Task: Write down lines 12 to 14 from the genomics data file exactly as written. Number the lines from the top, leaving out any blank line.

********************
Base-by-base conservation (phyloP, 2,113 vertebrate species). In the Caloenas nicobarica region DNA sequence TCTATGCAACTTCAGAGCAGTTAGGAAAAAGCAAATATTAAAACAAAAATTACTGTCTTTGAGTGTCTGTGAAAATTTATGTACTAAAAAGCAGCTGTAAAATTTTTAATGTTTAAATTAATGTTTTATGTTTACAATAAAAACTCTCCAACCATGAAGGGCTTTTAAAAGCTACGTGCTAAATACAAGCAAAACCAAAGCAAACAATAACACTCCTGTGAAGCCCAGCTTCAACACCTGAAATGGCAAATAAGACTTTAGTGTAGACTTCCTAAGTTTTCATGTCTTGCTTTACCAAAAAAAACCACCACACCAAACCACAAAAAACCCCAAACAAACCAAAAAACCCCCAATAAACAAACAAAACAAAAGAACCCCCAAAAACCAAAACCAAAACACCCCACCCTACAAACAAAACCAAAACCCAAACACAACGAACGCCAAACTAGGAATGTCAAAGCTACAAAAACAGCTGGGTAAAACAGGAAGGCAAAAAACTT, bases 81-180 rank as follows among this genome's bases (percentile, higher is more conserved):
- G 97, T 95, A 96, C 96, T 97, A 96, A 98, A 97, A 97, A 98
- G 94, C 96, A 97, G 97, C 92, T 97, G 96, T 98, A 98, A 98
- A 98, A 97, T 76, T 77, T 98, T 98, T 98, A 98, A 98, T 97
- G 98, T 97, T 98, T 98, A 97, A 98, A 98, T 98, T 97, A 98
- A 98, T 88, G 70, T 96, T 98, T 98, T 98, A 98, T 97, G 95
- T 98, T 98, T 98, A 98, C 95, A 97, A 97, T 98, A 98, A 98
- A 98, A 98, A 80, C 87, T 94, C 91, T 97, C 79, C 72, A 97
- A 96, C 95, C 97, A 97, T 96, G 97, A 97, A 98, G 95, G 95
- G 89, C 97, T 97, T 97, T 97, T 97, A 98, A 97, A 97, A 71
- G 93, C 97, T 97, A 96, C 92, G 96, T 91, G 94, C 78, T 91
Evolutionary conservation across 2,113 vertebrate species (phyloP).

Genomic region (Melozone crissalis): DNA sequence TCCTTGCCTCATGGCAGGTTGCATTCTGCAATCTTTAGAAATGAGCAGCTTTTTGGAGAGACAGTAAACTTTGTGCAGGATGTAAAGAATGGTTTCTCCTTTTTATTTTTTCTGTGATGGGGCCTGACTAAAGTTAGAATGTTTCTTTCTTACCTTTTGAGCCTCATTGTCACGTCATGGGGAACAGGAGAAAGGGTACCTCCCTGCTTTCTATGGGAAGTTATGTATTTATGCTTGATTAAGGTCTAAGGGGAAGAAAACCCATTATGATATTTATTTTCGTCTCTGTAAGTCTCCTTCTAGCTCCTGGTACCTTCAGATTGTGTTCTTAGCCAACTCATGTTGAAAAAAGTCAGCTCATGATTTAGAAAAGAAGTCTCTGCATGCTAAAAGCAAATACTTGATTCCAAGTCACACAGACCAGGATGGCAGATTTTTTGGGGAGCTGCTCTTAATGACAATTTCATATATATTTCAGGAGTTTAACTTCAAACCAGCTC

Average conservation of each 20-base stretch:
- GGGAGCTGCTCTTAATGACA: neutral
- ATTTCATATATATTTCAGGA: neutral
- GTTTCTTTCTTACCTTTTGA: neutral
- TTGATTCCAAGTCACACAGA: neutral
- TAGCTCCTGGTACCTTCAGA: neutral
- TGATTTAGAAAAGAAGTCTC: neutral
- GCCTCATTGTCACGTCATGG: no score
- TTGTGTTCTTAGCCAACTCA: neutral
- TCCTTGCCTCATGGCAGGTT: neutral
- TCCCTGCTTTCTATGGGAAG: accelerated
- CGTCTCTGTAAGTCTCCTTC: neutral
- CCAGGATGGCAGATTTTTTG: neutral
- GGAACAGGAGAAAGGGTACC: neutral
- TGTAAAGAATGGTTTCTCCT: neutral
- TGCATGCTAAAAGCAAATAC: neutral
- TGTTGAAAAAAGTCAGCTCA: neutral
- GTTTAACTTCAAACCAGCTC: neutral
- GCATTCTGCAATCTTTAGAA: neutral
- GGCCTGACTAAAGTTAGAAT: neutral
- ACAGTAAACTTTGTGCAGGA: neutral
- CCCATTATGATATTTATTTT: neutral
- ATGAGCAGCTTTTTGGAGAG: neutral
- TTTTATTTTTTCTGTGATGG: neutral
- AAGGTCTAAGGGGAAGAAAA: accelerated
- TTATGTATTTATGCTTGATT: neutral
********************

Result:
Evolutionary conservation across 2,113 vertebrate species (phyloP).

Genomic region (Melozone crissalis): DNA sequence TCCTTGCCTCATGGCAGGTTGCATTCTGCAATCTTTAGAAATGAGCAGCTTTTTGGAGAGACAGTAAACTTTGTGCAGGATGTAAAGAATGGTTTCTCCTTTTTATTTTTTCTGTGATGGGGCCTGACTAAAGTTAGAATGTTTCTTTCTTACCTTTTGAGCCTCATTGTCACGTCATGGGGAACAGGAGAAAGGGTACCTCCCTGCTTTCTATGGGAAGTTATGTATTTATGCTTGATTAAGGTCTAAGGGGAAGAAAACCCATTATGATATTTATTTTCGTCTCTGTAAGTCTCCTTCTAGCTCCTGGTACCTTCAGATTGTGTTCTTAGCCAACTCATGTTGAAAAAAGTCAGCTCATGATTTAGAAAAGAAGTCTCTGCATGCTAAAAGCAAATACTTGATTCCAAGTCACACAGACCAGGATGGCAGATTTTTTGGGGAGCTGCTCTTAATGACAATTTCATATATATTTCAGGAGTTTAACTTCAAACCAGCTC

Average conservation of each 20-base stretch: